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GAITHERSBURG, Md. -- Despite a host of skeptics, healthcare blockchain technology has arrived, if still mainly in the conceptual stages.
Healthcare blockchain proponents -- ranging from major corporate players, such as IBM and Accenture LLP, to thinkers from the MIT Media Lab and Mayo Clinic -- gave detailed proposals for the technology in health IT at a government workshop this week.
The two-day conference, co-sponsored by the Office of the National Coordinator for Health Information Technology (ONC) and the National Institute of Standards and Technology (NIST), was held at the wooded NIST headquarters in the suburbs of Washington, D.C., and drew nearly 200 attendees.
While healthcare blockchain advocates touted the technology as a transformative route to improved health data interoperability, security and privacy, critics said blockchain is still too computing-resource-intensive and sluggish. Skeptics also said blockchain security has been overstated.
- Patient consent management and health data access;
- Provenance and traceability for counterfeit drug detection and healthcare asset tracking;
- Medical payments and claims;
- Clinical trials; and
- Smart contracts.
IBM -- a founding member of the Linux Foundation's Hyperledger Project -- has grouped its healthcare blockchain activities around the Watson cognitive computing engine, its Bluemix platform-as-a-service offering and blockchain features for business on z Systems mainframes.
While IBM does not yet have any commercial healthcare blockchain applications, Ebadollahi said blockchain's encrypted distributed-ledger capabilities are well-suited for health IT because of the technology's potential to streamline transactions and provide privacy and security.
Blockchain gives "transparency and a single source of truth," Ebadollahi said.
Shahram Ebadollahivice president of innovations and chief science officer for IBM's Watson health group
"Access to data is provided only to those who are authorized to participate," he said. "It assures controlled identification."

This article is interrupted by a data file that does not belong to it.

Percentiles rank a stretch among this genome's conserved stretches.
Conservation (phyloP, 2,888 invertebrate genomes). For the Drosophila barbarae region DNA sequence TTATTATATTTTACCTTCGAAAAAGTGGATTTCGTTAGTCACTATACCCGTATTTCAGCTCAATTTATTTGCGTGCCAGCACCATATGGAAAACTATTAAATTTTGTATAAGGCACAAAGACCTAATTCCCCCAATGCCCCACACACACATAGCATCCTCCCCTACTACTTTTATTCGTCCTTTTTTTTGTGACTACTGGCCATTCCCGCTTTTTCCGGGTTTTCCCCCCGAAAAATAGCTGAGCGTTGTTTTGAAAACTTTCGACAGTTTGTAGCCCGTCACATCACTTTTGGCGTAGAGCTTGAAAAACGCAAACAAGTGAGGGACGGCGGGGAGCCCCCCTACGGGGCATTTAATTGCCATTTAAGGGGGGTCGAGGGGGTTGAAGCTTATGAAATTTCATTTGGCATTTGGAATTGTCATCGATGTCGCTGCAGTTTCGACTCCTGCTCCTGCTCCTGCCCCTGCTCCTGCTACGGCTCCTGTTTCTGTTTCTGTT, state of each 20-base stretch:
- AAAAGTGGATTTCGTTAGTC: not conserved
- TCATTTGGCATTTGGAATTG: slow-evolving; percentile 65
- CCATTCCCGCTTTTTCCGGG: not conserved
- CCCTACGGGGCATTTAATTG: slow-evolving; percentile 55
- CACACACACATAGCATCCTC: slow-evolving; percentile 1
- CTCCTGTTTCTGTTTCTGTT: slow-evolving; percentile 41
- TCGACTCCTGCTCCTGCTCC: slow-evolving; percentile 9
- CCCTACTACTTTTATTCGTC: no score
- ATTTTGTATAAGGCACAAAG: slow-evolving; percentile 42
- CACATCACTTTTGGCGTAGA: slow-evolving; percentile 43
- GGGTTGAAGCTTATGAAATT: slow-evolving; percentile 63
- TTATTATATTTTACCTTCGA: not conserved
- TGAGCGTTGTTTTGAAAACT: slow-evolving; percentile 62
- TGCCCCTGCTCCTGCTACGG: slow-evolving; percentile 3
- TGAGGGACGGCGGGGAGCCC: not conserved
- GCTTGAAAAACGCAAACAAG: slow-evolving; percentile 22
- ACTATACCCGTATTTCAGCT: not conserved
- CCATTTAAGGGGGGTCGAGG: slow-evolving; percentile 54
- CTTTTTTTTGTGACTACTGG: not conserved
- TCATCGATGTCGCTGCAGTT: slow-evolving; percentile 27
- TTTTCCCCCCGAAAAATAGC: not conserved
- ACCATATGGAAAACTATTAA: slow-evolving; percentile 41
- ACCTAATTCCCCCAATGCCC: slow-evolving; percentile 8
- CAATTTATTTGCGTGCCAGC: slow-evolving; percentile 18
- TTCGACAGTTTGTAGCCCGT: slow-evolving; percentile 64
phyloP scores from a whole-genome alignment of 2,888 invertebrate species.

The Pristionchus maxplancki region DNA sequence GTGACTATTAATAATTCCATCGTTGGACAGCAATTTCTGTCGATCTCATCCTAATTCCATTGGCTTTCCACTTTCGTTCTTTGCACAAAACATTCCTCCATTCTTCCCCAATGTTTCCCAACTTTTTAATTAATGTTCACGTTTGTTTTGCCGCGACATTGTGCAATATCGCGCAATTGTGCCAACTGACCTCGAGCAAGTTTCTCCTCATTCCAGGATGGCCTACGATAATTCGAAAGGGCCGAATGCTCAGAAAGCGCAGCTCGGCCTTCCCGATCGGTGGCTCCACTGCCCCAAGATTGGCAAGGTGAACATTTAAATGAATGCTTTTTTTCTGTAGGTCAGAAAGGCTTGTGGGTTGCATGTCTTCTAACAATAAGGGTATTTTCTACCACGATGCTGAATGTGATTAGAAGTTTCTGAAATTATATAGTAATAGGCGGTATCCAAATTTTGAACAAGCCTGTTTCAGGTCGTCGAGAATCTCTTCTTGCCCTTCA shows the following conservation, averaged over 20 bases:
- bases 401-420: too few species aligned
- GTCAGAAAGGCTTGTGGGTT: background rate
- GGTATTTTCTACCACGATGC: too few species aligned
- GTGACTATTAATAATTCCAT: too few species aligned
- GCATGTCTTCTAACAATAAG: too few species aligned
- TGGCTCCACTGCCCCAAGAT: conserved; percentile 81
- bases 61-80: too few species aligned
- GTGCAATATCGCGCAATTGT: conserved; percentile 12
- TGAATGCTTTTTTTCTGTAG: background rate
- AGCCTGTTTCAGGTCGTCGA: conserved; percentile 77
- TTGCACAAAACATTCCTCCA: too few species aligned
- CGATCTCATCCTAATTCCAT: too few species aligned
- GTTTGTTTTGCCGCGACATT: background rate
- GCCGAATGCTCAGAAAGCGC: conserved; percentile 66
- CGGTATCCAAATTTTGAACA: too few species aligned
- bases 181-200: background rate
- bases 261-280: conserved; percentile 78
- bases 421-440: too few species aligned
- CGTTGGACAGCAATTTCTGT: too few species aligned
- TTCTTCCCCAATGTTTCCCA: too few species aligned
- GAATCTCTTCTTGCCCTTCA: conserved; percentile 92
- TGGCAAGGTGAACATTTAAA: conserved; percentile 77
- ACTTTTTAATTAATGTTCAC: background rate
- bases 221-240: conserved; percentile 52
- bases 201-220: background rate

IBM's proposal, in which the company said it is making significant investments in healthcare blockchain, was one of 15 healthcare blockchain plans chosen by ONC as finalists in a challenge grant proposal over the summer that drew 77 entries.
The Accenture consulting firm and government contractor, another finalist that presented at the NIST-ONC event, focused on integrating existing health IT systems with permissioned blockchain distributed-ledger technology and aligning blockchain with ONC's health IT goals, such as interoperability.
In healthcare blockchain circles, Accenture's and IBM's choice of a private, permissioned -- rather than permissionless, or public -- blockchain approach has been somewhat controversial, because in permissioned systems, only selected organizations or individuals can participate.
In permisionless systems, such as bitcoin -- the blockchain-backed cryptocurrency that has popularized blockchain -- anyone can participate in transactions on the system, and advocates of permisionless blockchains said that approach fulfills the democratic, decentralized ideal of the technology.
Accenture views the permissioned system as a "consortium" approach, similar to how the banking industry is exploring blockchain technology. In this scenario, organizations that already trust each other can dispense with what some see as the cumbersome proof-of-work step in permissionless systems, making the blockchain work faster.
Brian Kalis, managing director for the Accenture health unit, called healthcare blockchain a big deal, and he outlined uses that align with ONC's Interoperability Roadmap, including secure identity authentication, trusted health records and patient consent management.
"It's putting the patient in control" of his or her health data by giving the patient exclusive rights to the data, Kalis said.
Meanwhile, ONC and NIST tried to "level set" the healthcare blockchain landscape by including cautionary voices, such as that of Mance Harmon, a software architect and businessman associated with hashgraph, a competing distributed consensus platform that supporters say is faster and safer than blockchain.
Harmon asserted that blockchain, as embodied by bitcoin, is CPU- and memory-intensive and plagued by high latency and low throughput.
"In the market evolution, it started with bitcoin blockchain, and everyone understands and knows that it's slow," Harmon said. "It's got problems. It requires the equivalent of a supercomputer."
Steve Wilson, an analyst with the Constellation Research Inc. consulting firm, said the same advantages promised by blockchain might be liabilities in healthcare, where too much access to patient information connected to too many computing nodes might compromise confidentiality.
"The radical transparency of blockchain is something we have to think about," Wilson said.
In any case, the federal government, including not only NIST and ONC, is taking blockchain seriously. The Department of Homeland Security has also been funding some independent blockchain research.
"This has been an organic experience for us that really exceeded a lot of our expectations relative to the intersection of healthcare and blockchain," Steve Posnack, director of ONC's Office of Standards and Technology, said as he kicked off the workshop. "We're very surprised and excited and happy about the amount of papers that got submitted."
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